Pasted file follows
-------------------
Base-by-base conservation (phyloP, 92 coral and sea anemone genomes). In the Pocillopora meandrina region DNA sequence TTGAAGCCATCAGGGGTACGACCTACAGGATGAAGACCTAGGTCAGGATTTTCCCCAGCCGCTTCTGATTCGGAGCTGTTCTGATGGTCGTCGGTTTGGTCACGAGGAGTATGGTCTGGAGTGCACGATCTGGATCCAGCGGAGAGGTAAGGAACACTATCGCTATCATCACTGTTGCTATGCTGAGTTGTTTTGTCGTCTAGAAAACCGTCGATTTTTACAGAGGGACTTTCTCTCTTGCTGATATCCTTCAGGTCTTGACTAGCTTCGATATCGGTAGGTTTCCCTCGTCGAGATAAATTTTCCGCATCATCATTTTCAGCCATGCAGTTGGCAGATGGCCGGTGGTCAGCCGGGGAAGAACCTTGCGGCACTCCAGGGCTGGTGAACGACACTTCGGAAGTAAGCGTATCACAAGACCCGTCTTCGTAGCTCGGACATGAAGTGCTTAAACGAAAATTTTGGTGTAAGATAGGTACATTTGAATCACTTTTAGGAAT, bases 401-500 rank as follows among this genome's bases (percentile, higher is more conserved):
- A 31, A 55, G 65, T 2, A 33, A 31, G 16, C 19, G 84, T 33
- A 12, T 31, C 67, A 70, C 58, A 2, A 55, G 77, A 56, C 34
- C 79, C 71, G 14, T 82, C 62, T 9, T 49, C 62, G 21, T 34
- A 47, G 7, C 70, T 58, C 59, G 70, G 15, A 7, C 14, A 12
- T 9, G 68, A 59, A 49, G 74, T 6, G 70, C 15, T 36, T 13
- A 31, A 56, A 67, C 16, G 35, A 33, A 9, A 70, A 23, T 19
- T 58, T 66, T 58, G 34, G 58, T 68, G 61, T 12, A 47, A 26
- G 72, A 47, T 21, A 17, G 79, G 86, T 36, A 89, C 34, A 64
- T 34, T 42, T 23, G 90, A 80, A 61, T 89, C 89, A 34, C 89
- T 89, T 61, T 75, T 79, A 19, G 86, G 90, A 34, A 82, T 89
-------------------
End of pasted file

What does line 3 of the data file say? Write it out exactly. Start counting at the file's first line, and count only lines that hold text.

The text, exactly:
- A 12, T 31, C 67, A 70, C 58, A 2, A 55, G 77, A 56, C 34